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Which twist 1:7 or 1:8?

Discussion in 'Black Rifle Forum' started by jdavionic, Feb 20, 2010.

  1. jdavionic

    jdavionic NRA Member

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    I am building another AR and have decided to go all out with trying to make it as accurate for longer distance shooting as I can get it (or at least as accurate as I can afford).

    I've been looking at White Oak barrels.
    http://www.whiteoakarmament.com/

    They seem to be decent quality, although I'd certainly welcome opinions on them...or recommendations for better barrels.

    But where I'm stumped is on deciding which twist - 1:7 or 1:8. I know these ratios are both good for shooting heavier rounds. My thought is that 1:7 will have slightly better results than 1:8 since it will offer just a little better stability for the bullets in flight.

    Your thoughts? Barrel mfg opinions?
     
  2. faawrenchbndr

    faawrenchbndr DirtyThirty fan CLM

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    1 in 7 is better for stabilizing hearier rounds. White Oak barrels are very good.
     

  3. javelinadave

    javelinadave Hebrew Hammer

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    Is that Japanese for heavier?:supergrin:
     
  4. jdavionic

    jdavionic NRA Member

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    Thank you! I expect it will take some time before I get all of the pieces that I've picked out which so far are...

    Geissele Match Rifle trigger

    Magpul PRS stock

    WOA Barrel & matching bolt...specifics TBD depending upon some more research. But I've heard good things about their barrels, including your feedback.

    Upper - Not sure on the upper yet. I'm thinking of the Vltor or LaRue. This is somewhat depending on the barrel choice (e.g., M4 feedramps)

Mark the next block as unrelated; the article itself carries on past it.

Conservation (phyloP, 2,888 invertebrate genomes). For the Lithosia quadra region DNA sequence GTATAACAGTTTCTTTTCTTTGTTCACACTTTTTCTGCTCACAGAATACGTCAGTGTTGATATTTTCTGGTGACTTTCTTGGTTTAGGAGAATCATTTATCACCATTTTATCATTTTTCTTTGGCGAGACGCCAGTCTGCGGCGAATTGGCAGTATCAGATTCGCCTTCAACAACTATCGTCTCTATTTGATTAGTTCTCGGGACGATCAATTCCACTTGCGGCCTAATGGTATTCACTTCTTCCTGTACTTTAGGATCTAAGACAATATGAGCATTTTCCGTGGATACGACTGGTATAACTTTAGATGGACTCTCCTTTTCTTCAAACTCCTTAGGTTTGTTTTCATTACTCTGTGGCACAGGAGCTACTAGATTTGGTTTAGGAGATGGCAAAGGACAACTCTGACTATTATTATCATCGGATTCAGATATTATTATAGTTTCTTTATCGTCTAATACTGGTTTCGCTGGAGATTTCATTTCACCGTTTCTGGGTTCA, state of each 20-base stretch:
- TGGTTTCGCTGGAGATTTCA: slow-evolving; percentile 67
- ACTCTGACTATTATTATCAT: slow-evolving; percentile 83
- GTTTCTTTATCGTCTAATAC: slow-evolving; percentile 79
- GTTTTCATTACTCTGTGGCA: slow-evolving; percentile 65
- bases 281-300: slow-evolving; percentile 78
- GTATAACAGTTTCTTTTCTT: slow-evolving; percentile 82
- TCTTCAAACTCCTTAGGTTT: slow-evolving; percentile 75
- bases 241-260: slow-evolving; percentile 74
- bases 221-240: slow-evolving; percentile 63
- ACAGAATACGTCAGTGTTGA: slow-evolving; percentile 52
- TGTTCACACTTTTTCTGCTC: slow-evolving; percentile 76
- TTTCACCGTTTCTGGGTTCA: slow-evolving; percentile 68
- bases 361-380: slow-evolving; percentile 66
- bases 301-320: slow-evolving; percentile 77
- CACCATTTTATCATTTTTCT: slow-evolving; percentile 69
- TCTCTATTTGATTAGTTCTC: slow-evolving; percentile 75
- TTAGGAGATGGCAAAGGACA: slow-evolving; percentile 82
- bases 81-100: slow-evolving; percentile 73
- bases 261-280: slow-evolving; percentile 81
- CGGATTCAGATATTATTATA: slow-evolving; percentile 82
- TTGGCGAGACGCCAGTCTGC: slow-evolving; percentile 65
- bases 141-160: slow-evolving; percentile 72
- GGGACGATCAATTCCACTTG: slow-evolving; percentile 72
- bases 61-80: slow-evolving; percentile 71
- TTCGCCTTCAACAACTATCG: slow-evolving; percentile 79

Lower - I went with RRA, since I have one. Hopefully it will be fine. I can't imagine that it will be an issue.

    Handguard - LaRue Tactical 12.0

    Scope - TBD. All I know at this point is that my taste far exceeds my wallet. However, I will not skimp on the glass. If I have to save for quite some time, then so be it.
     
    Last edited: Feb 20, 2010
  5. faawrenchbndr

    faawrenchbndr DirtyThirty fan CLM

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    Nope,.....just means my old azz can't type worth a pizz! :rofl:
     
  6. faawrenchbndr

    faawrenchbndr DirtyThirty fan CLM

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    :supergrin:
     
  7. jdavionic

    jdavionic NRA Member

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    Thanks! For scopes, I've been mainly focused on the Leupold scopes. I've been reading about others like the Burris XTR, Valdada IOR, etc. But Leupold has an excellent reputation.
     
  8. USMC03

    USMC03

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    1/7" vs 1/8" ...... Read the info I wrote in this post:

    http://www.m4carbine.net/showthread.php?t=29302



    1/8" twist is a more versatile twist and will shoot a wider range of bullets. About the heaviest bullet being used in an AR is an 80 grain, and due to the length the 80's won't fit in a magazine and have to be fed by hand. Both 1/7" and 1/8" will handle the 80's very well. As AR shooters, the heaviest round we commonly use are 77 grain bullets. Both Both 1/7" and 1/8" handle the 77's very well.

    So both have the heavier bullets covered. Remember slower twist rates for lighter bullets and faster twist rates for heavier rounds. With the 1/8" being a little slower, it will handle some lighter rounds that the 1/7" may have problems with. Both the 1/7" and 1/8" shoot 55 - 77 grain bullets well.


    In my opinion, the 1/8" twist is the best compromise in barrel twist between the 1/7, 1/8, and 1/9 for most civilian and law enforcement shooters when you consider the bullet weights most of us are shooting.
     
  9. jdavionic

    jdavionic NRA Member

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    Thanks! I've never ventured into that site. I read your post and it was very informative. The pics on the match were interesting as well.
     
  10. Mike5560

    Mike5560

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    I agree with USMC. I recently was researching the trade-offs between the two. For the longest time most AR manufacturers have been making mostly 1:7 or 1:9 twists. But recently on some newer models I've been seeing 1:8 spring up. I had to see the reason behind this.
    The heaviest most AR shooters will use is 77 grain. 1:7 and 1:8 twists will both stabilize these, but 1:8 will allow you more flexibility for some lighter varmint bullets.